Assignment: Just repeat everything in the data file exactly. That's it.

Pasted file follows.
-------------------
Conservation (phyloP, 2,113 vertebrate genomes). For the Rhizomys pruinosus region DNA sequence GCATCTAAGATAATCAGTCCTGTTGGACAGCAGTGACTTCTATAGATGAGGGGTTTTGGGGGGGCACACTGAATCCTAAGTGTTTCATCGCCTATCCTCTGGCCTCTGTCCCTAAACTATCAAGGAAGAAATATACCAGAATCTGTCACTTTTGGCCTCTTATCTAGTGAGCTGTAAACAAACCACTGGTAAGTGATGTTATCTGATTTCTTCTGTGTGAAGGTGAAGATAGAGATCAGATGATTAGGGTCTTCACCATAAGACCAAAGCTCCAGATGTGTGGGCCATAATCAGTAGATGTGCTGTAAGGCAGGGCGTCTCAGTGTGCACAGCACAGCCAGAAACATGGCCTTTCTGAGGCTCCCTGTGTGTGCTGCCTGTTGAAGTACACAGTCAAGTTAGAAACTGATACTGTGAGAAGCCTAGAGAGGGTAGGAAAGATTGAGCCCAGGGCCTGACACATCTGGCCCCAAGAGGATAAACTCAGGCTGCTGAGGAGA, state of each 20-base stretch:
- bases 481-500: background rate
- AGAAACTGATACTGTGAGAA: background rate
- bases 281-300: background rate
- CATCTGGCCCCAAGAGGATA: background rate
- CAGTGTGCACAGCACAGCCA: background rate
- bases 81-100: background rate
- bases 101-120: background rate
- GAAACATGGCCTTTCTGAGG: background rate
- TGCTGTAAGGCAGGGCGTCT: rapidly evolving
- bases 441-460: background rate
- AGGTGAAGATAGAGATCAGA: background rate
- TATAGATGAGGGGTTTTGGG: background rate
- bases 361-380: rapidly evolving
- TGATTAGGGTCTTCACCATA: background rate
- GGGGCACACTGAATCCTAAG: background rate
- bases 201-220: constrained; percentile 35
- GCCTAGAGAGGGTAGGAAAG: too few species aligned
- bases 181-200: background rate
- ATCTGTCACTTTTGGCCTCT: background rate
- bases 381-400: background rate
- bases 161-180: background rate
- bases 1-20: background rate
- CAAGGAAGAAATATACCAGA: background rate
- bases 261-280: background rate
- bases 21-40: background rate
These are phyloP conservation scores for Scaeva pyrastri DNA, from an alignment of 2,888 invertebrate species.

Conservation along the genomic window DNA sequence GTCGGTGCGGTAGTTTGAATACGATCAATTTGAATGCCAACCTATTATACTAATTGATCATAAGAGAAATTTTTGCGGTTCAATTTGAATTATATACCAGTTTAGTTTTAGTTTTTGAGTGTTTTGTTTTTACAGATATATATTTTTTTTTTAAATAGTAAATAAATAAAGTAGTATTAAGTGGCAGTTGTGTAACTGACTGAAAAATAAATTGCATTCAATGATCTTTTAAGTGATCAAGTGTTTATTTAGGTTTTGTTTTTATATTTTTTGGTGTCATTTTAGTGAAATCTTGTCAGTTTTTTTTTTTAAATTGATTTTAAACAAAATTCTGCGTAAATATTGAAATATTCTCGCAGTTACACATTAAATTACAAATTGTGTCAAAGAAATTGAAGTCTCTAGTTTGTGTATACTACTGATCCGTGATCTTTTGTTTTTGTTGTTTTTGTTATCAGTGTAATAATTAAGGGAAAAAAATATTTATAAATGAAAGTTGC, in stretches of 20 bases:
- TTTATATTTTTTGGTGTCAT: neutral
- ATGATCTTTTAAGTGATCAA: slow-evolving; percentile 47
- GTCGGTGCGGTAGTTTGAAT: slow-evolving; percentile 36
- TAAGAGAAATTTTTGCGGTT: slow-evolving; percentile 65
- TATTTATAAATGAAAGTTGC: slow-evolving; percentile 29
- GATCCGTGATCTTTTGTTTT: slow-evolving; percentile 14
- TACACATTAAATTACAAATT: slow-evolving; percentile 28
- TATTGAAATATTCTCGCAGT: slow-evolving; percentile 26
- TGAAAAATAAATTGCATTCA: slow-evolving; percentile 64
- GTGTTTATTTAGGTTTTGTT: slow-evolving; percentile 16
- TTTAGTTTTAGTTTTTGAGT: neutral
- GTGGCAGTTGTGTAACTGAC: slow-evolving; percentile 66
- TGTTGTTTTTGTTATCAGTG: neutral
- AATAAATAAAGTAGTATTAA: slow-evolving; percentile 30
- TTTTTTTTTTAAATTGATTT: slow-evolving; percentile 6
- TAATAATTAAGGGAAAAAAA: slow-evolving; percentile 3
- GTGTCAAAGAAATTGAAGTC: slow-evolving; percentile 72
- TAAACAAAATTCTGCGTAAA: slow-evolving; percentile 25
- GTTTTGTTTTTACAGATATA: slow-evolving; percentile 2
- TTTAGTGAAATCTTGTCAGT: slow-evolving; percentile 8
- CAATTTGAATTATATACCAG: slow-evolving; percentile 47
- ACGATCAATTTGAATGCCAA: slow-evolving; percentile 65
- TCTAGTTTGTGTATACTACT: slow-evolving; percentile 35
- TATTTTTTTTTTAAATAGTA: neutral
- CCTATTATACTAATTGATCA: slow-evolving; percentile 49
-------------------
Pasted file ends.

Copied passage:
Conservation (phyloP, 2,113 vertebrate genomes). For the Rhizomys pruinosus region DNA sequence GCATCTAAGATAATCAGTCCTGTTGGACAGCAGTGACTTCTATAGATGAGGGGTTTTGGGGGGGCACACTGAATCCTAAGTGTTTCATCGCCTATCCTCTGGCCTCTGTCCCTAAACTATCAAGGAAGAAATATACCAGAATCTGTCACTTTTGGCCTCTTATCTAGTGAGCTGTAAACAAACCACTGGTAAGTGATGTTATCTGATTTCTTCTGTGTGAAGGTGAAGATAGAGATCAGATGATTAGGGTCTTCACCATAAGACCAAAGCTCCAGATGTGTGGGCCATAATCAGTAGATGTGCTGTAAGGCAGGGCGTCTCAGTGTGCACAGCACAGCCAGAAACATGGCCTTTCTGAGGCTCCCTGTGTGTGCTGCCTGTTGAAGTACACAGTCAAGTTAGAAACTGATACTGTGAGAAGCCTAGAGAGGGTAGGAAAGATTGAGCCCAGGGCCTGACACATCTGGCCCCAAGAGGATAAACTCAGGCTGCTGAGGAGA, state of each 20-base stretch:
- bases 481-500: background rate
- AGAAACTGATACTGTGAGAA: background rate
- bases 281-300: background rate
- CATCTGGCCCCAAGAGGATA: background rate
- CAGTGTGCACAGCACAGCCA: background rate
- bases 81-100: background rate
- bases 101-120: background rate
- GAAACATGGCCTTTCTGAGG: background rate
- TGCTGTAAGGCAGGGCGTCT: rapidly evolving
- bases 441-460: background rate
- AGGTGAAGATAGAGATCAGA: background rate
- TATAGATGAGGGGTTTTGGG: background rate
- bases 361-380: rapidly evolving
- TGATTAGGGTCTTCACCATA: background rate
- GGGGCACACTGAATCCTAAG: background rate
- bases 201-220: constrained; percentile 35
- GCCTAGAGAGGGTAGGAAAG: too few species aligned
- bases 181-200: background rate
- ATCTGTCACTTTTGGCCTCT: background rate
- bases 381-400: background rate
- bases 161-180: background rate
- bases 1-20: background rate
- CAAGGAAGAAATATACCAGA: background rate
- bases 261-280: background rate
- bases 21-40: background rate
These are phyloP conservation scores for Scaeva pyrastri DNA, from an alignment of 2,888 invertebrate species.

Conservation along the genomic window DNA sequence GTCGGTGCGGTAGTTTGAATACGATCAATTTGAATGCCAACCTATTATACTAATTGATCATAAGAGAAATTTTTGCGGTTCAATTTGAATTATATACCAGTTTAGTTTTAGTTTTTGAGTGTTTTGTTTTTACAGATATATATTTTTTTTTTAAATAGTAAATAAATAAAGTAGTATTAAGTGGCAGTTGTGTAACTGACTGAAAAATAAATTGCATTCAATGATCTTTTAAGTGATCAAGTGTTTATTTAGGTTTTGTTTTTATATTTTTTGGTGTCATTTTAGTGAAATCTTGTCAGTTTTTTTTTTTAAATTGATTTTAAACAAAATTCTGCGTAAATATTGAAATATTCTCGCAGTTACACATTAAATTACAAATTGTGTCAAAGAAATTGAAGTCTCTAGTTTGTGTATACTACTGATCCGTGATCTTTTGTTTTTGTTGTTTTTGTTATCAGTGTAATAATTAAGGGAAAAAAATATTTATAAATGAAAGTTGC, in stretches of 20 bases:
- TTTATATTTTTTGGTGTCAT: neutral
- ATGATCTTTTAAGTGATCAA: slow-evolving; percentile 47
- GTCGGTGCGGTAGTTTGAAT: slow-evolving; percentile 36
- TAAGAGAAATTTTTGCGGTT: slow-evolving; percentile 65
- TATTTATAAATGAAAGTTGC: slow-evolving; percentile 29
- GATCCGTGATCTTTTGTTTT: slow-evolving; percentile 14
- TACACATTAAATTACAAATT: slow-evolving; percentile 28
- TATTGAAATATTCTCGCAGT: slow-evolving; percentile 26
- TGAAAAATAAATTGCATTCA: slow-evolving; percentile 64
- GTGTTTATTTAGGTTTTGTT: slow-evolving; percentile 16
- TTTAGTTTTAGTTTTTGAGT: neutral
- GTGGCAGTTGTGTAACTGAC: slow-evolving; percentile 66
- TGTTGTTTTTGTTATCAGTG: neutral
- AATAAATAAAGTAGTATTAA: slow-evolving; percentile 30
- TTTTTTTTTTAAATTGATTT: slow-evolving; percentile 6
- TAATAATTAAGGGAAAAAAA: slow-evolving; percentile 3
- GTGTCAAAGAAATTGAAGTC: slow-evolving; percentile 72
- TAAACAAAATTCTGCGTAAA: slow-evolving; percentile 25
- GTTTTGTTTTTACAGATATA: slow-evolving; percentile 2
- TTTAGTGAAATCTTGTCAGT: slow-evolving; percentile 8
- CAATTTGAATTATATACCAG: slow-evolving; percentile 47
- ACGATCAATTTGAATGCCAA: slow-evolving; percentile 65
- TCTAGTTTGTGTATACTACT: slow-evolving; percentile 35
- TATTTTTTTTTTAAATAGTA: neutral
- CCTATTATACTAATTGATCA: slow-evolving; percentile 49